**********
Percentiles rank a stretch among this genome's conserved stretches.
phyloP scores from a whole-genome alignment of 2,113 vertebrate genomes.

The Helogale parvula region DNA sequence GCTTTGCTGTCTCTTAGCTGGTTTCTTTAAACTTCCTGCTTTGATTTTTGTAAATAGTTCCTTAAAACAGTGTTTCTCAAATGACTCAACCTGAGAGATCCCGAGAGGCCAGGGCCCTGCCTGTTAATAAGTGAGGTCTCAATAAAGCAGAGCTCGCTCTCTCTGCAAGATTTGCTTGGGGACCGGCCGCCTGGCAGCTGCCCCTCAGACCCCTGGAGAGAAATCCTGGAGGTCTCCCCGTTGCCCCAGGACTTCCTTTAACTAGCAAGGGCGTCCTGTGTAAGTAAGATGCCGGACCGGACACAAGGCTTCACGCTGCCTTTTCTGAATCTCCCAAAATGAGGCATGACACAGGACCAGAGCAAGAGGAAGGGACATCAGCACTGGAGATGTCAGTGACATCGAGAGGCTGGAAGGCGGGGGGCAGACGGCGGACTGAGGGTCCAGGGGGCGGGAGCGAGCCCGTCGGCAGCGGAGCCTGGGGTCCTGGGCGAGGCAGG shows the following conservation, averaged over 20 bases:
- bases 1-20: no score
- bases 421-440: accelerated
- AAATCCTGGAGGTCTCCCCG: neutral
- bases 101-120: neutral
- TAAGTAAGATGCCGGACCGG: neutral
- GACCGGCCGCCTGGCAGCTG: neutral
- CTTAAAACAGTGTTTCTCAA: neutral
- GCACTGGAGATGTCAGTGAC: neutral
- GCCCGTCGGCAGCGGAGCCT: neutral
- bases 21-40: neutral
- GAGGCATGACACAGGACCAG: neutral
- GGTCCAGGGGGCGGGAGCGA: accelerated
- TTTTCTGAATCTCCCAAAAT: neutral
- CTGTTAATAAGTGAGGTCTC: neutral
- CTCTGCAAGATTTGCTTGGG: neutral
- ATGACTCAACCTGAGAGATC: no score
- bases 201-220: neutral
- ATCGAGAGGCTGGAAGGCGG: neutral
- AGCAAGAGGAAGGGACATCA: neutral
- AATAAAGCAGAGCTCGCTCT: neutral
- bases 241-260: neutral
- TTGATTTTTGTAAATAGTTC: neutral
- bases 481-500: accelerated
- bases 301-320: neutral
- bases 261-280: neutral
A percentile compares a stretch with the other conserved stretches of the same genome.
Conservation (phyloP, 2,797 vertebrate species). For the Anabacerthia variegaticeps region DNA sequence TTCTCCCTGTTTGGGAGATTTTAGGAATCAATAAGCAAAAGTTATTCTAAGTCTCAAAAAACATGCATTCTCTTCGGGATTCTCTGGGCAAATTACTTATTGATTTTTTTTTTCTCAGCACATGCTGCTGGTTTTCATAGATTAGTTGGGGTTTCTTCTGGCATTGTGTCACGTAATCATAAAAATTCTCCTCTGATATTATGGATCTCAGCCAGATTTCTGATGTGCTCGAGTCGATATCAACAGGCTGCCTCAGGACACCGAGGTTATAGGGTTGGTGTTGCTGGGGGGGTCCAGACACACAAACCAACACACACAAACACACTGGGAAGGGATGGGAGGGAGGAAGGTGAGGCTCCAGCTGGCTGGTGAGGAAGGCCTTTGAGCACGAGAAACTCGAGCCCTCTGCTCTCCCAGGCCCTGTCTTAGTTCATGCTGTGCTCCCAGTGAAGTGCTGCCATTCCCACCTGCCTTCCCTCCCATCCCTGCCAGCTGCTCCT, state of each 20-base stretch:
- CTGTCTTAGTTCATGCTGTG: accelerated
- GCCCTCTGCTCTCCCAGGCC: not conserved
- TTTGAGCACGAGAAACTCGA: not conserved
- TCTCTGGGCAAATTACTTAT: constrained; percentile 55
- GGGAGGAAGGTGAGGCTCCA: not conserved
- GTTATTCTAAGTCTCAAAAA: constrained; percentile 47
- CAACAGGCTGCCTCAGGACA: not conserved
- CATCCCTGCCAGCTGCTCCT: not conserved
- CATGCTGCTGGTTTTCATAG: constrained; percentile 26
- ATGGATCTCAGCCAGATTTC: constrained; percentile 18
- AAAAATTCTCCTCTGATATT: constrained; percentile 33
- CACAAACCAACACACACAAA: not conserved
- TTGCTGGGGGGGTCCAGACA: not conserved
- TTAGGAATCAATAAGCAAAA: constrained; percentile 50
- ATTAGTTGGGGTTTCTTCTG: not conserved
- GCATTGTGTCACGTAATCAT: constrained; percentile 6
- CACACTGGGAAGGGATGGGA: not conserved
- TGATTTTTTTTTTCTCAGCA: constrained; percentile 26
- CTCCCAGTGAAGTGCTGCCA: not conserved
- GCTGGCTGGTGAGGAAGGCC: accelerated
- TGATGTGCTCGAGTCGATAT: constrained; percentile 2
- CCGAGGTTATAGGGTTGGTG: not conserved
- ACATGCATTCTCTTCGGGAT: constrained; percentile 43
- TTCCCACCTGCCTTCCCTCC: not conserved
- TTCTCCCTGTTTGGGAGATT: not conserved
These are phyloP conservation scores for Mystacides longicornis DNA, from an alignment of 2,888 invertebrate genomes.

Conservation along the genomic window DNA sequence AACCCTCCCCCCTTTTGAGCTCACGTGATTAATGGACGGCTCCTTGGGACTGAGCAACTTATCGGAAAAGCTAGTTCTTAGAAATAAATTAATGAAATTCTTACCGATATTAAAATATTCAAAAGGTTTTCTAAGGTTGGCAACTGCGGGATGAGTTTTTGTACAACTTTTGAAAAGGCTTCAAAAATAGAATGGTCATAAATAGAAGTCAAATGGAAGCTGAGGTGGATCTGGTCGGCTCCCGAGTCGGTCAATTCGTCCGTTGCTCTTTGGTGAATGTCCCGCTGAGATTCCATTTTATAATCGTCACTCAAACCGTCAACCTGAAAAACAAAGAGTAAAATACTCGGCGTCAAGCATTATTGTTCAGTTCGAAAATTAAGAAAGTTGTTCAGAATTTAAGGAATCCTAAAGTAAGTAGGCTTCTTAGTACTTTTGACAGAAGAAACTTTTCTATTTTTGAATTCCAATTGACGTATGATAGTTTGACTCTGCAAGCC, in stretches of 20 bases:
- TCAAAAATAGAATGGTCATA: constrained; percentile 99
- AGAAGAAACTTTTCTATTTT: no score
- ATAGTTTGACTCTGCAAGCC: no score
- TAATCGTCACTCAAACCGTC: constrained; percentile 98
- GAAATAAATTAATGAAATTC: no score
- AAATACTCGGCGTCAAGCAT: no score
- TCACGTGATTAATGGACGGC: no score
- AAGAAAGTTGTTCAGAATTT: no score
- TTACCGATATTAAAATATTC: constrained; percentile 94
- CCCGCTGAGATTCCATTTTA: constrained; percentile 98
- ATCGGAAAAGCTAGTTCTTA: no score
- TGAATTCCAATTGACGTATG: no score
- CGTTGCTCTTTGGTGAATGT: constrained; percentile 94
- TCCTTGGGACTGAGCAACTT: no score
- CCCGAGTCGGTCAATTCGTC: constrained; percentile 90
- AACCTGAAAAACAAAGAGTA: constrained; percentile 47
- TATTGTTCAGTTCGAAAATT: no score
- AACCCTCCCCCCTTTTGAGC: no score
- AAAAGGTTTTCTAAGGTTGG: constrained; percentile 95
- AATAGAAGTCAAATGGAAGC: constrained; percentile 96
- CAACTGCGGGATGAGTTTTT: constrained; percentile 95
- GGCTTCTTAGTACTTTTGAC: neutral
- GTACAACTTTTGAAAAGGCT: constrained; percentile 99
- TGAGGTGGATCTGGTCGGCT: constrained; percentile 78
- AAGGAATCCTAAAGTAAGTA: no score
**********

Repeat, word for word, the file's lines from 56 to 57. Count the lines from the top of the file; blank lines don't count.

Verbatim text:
These are phyloP conservation scores for Mystacides longicornis DNA, from an alignment of 2,888 invertebrate genomes.

Conservation along the genomic window DNA sequence AACCCTCCCCCCTTTTGAGCTCACGTGATTAATGGACGGCTCCTTGGGACTGAGCAACTTATCGGAAAAGCTAGTTCTTAGAAATAAATTAATGAAATTCTTACCGATATTAAAATATTCAAAAGGTTTTCTAAGGTTGGCAACTGCGGGATGAGTTTTTGTACAACTTTTGAAAAGGCTTCAAAAATAGAATGGTCATAAATAGAAGTCAAATGGAAGCTGAGGTGGATCTGGTCGGCTCCCGAGTCGGTCAATTCGTCCGTTGCTCTTTGGTGAATGTCCCGCTGAGATTCCATTTTATAATCGTCACTCAAACCGTCAACCTGAAAAACAAAGAGTAAAATACTCGGCGTCAAGCATTATTGTTCAGTTCGAAAATTAAGAAAGTTGTTCAGAATTTAAGGAATCCTAAAGTAAGTAGGCTTCTTAGTACTTTTGACAGAAGAAACTTTTCTATTTTTGAATTCCAATTGACGTATGATAGTTTGACTCTGCAAGCC, in stretches of 20 bases: